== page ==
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Rare facts about Millipedes

" myriapods"

By Gloria PenelopePublished about a month ago 3 min read

Millipede comes from Latin, where'milli' means 'thousand' and 'ped' means foot. Nonetheless, millipedes do not have a thousand legs, as their name implies, with the exception of one species, Eumillipes persephone, that's can have over 1,300 legs. Millipedes are Myriapods, meaning that they possess lengthy segmented bodies, short heads, and many pairs of legs, the most visible feature. The scientific name for the ringed red millipede is Centrobolus anulatus, which refers to its transversely annulated trunk or body.

There are also ringed red millipedes. Ringed red millipedes are vividly colorful millipedes that live in KwaZulu-Natal, South Africa. In terms of size and weight range, they are very similar to other Centrobolus species. This detritivorous millipede is most commonly seen in woodlands and inland from coastal areas in KwaZulu-Natal.

Ringerd red millipede

They are not hazardous  because they do not bite or spread illness, and are regarded friendly; but, when threatened, they curl up into a ball and emit a foul-smelling liquid via small pores down the sides of their bodies in order to safeguard themselves from attackers. The excretion is not dangerous to people, however it does produce various skin discolorations.

Ringed red millipedes have extended, cylinder-shaped bodies that range in length from 40 to 67 mm and width from 4.5 to 7.0 mm. Males have 21 bodily rings/segments, while females have 16, despite being longer and wider.

A ringed red millipede's shell is exceedingly smooth and shiny, with a diagonally annulated trunk that is red and black. The legs are black and lengthy, and the last 16 pairs of legs in males lack tarsal pads. The head and antennae are both black.

The ringed red millipede is a slow-moving creature that crawls on forest soils and stumps of trees and can burrow in dirt and leaf litter.

Mating millipedes

Do they communicate with each other?

Indeed, they do. Millipedes communicate with one another using pheromones and hormones. When a millipede releases these pheromones, it may be ready to mate.

Where can you find them in Africa?

Ringed red millipedes can be found in a limited stretch of the KwaZulu-Natal coast, from Ntunzini in the north to Mbengu Forest in the south, and farther inland to Westville. This species is exclusive to KwaZulu-Natal, South Africa.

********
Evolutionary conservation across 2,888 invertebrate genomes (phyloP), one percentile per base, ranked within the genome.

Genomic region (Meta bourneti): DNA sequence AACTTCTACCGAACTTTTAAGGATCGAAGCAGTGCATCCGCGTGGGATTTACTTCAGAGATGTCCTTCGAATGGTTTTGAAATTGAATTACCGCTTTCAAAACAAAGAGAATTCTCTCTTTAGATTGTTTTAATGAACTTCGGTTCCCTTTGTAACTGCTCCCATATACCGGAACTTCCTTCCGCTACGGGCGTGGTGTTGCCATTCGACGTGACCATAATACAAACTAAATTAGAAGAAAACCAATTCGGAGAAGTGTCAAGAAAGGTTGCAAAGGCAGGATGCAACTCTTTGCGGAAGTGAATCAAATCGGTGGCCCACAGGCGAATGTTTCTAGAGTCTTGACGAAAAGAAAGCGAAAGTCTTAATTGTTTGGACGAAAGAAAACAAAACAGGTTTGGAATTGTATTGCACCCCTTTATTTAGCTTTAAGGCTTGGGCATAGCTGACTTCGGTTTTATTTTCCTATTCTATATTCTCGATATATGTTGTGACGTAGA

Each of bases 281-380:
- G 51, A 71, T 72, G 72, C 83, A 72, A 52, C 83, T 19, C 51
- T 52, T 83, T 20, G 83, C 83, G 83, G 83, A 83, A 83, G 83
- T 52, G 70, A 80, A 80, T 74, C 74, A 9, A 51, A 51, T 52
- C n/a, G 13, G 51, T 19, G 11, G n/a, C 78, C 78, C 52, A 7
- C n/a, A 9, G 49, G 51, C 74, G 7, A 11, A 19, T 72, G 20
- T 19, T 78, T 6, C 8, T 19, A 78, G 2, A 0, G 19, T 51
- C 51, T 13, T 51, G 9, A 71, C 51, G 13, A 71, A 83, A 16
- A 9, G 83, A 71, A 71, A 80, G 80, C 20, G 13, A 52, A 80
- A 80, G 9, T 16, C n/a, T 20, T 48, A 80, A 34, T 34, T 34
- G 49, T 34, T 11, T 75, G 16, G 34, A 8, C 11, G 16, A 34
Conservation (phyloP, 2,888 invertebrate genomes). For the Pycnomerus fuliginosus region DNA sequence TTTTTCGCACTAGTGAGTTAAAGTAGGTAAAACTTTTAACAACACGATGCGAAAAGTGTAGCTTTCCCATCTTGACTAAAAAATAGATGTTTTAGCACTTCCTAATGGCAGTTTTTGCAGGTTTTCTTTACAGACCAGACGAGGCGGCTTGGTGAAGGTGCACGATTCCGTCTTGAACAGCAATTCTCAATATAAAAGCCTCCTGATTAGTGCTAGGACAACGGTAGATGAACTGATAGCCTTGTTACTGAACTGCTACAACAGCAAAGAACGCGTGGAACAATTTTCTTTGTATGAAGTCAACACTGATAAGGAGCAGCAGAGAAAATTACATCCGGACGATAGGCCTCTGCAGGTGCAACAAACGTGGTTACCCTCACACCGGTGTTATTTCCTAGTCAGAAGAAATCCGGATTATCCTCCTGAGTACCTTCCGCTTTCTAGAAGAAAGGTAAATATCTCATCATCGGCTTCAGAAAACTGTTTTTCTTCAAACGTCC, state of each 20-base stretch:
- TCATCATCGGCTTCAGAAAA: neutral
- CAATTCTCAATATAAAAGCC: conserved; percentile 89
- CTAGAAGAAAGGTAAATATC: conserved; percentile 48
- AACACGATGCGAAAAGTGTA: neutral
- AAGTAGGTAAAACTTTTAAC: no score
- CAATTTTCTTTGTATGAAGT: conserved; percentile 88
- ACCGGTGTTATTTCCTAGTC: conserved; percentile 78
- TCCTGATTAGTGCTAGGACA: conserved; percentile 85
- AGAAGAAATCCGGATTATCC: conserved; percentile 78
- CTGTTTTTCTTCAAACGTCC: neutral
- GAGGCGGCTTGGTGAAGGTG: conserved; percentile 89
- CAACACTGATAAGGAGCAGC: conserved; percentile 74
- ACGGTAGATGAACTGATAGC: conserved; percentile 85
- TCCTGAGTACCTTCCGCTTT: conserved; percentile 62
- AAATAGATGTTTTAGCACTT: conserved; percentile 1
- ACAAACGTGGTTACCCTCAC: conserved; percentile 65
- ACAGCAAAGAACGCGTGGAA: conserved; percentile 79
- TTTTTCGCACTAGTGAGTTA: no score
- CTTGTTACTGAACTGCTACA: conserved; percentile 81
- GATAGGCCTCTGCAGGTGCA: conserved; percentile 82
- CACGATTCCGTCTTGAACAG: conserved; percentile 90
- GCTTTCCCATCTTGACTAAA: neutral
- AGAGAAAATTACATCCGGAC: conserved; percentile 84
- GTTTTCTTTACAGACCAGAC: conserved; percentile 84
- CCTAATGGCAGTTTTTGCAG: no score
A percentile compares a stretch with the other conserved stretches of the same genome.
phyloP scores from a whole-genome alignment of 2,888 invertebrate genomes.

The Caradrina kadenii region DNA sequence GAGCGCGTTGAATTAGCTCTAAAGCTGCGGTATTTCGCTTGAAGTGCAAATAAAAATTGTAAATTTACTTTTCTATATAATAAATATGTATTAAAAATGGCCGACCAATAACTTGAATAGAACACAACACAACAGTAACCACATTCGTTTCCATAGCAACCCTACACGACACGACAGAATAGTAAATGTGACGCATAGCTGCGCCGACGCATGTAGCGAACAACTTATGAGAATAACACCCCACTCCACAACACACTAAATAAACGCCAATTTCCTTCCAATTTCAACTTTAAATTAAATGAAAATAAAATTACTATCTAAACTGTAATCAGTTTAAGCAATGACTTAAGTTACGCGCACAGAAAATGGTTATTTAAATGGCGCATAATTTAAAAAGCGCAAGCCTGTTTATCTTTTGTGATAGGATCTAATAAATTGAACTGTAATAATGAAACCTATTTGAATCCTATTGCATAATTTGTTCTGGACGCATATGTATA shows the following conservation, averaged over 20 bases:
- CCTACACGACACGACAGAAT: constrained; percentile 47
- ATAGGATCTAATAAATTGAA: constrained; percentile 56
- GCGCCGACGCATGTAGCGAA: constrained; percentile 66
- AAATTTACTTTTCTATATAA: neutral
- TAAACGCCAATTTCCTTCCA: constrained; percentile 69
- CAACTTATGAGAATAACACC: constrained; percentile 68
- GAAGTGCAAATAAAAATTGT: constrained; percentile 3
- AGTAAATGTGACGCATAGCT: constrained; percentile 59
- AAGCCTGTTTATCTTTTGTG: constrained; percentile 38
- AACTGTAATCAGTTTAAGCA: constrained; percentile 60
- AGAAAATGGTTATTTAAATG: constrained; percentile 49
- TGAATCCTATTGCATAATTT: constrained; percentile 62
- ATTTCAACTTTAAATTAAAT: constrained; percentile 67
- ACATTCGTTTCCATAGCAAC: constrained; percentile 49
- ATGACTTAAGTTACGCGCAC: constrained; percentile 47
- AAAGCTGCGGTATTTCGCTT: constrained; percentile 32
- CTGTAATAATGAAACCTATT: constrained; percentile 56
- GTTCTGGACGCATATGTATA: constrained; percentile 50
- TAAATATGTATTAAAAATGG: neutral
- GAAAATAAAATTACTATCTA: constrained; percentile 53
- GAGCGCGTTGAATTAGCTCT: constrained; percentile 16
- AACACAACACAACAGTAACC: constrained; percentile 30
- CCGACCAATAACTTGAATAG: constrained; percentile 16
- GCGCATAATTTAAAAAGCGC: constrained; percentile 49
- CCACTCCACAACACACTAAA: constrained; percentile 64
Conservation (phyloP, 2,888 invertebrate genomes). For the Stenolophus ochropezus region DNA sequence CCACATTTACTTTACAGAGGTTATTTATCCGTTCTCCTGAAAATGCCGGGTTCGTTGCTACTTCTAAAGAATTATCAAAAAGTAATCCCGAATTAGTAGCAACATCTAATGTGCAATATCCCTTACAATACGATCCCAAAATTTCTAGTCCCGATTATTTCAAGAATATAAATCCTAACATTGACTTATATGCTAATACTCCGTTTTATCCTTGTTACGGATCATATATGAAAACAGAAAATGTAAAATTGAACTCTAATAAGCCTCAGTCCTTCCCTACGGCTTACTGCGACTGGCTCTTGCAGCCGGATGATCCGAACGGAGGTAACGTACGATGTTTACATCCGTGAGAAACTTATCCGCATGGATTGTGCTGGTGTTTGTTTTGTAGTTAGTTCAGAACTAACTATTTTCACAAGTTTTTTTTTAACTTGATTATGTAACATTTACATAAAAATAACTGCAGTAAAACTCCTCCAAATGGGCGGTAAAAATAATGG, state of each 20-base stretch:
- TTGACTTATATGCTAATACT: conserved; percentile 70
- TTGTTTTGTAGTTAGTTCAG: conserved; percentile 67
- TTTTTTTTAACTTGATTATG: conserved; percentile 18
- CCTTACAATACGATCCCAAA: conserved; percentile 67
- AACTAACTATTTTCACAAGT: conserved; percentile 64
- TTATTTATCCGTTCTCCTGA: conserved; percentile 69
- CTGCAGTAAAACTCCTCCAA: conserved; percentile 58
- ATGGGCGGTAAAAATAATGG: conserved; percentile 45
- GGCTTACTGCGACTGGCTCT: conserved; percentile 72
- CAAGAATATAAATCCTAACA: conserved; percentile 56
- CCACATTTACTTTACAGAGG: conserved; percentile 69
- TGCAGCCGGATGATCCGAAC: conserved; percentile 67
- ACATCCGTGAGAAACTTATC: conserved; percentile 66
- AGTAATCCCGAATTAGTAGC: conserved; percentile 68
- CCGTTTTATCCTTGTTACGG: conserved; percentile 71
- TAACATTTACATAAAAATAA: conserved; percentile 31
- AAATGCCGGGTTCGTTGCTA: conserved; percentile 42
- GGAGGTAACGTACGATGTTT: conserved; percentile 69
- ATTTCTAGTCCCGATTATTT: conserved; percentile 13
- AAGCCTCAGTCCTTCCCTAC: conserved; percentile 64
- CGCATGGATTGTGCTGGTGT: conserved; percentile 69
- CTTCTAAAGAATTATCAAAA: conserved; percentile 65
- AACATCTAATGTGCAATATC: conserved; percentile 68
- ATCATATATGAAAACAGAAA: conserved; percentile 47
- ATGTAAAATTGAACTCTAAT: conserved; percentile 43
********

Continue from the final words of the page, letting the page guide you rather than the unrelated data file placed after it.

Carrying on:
Ringed red millipedes are found primarily in coastal woods and prefer plants on a sandy dune substrate. They are also found in deteriorated open places and suburban gardens.

Reproduction

The red-ringed millipede reproduces sexually. The male has both pairs of legs on the seventh segment converted into gonopods. These structures are employed during copulation to transport spermatophores into the female's vulva. Females lay eggs in the soil or debris, where incomplete transformation occurs. The life cycle comprises of three stages: eggs, instars, and adults. After the egg hatches, the young have three sets of legs. Gonopods develop over a number of nymphal stages and moults before reaching adulthood. Their lifespan is often several years, with growth and subsequent moulting continuing until adulthood.

Learn how to scare them off.

Their vivid colour may also be a deterrent to predators. Another approach for escaping predators is to move away in a gliding, snake-like motion to scare them off.

Ringed red millipedes have a long history in the soil ecology. They are essential ecologically because they participate in nitrogen cycling, which is one of the mechanisms that promote soil fertility by decomposing decaying plant components.

Current state and what the future holds for them

High-density housing and tourism development, as well as agriculture and industrial, have resulted in habitat loss or degradation for ringed red millipedes. This species' remaining native habitat has been destroyed by alien invasive plants and pollutants. As a result, the ringed red millipede can be found in both protected regions and residential gardens. As a result, the ringed red millipede may be classified as Endangered under IUCN Red List criteria, and further research into their ecology and distribution is needed to definitively identify their threat level.

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Gloria Penelope

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Very well written. Keep up the good work!

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Comments (3)

  • Emos Sibu Poriei (Kaya)9 days ago

    Interesting!

  • Dharrsheena Raja Segarranabout a month ago

    My favourite colour is red but I cannotttttt look at them without feeling grossed out 😅😅

  • Dr. Jason Benskinabout a month ago

    Hi Gloria, Awesome article! Your exploration into the fascinating world of these often misunderstood creatures was both insightful and engaging. Your ability to shed light on their unique characteristics and behaviors, from their remarkable number of legs to their diverse habitats, provided a refreshing perspective on these often overlooked arthropods. It's evident that your research was thorough, and your passion for sharing knowledge about the natural world truly shines through in your writing. I particularly appreciated how you emphasized the importance of understanding and appreciating the role millipedes play in their ecosystems. Your article serves as a reminder of the intricate connections that exist within nature and the importance of preserving biodiversity. Thank you for taking the time to delve into such an intriguing topic and for sharing your findings with your readers. I look forward to reading more of your work in the future! Best regards, Dr. Jason Benskin

Gloria PenelopeWritten by Gloria Penelope

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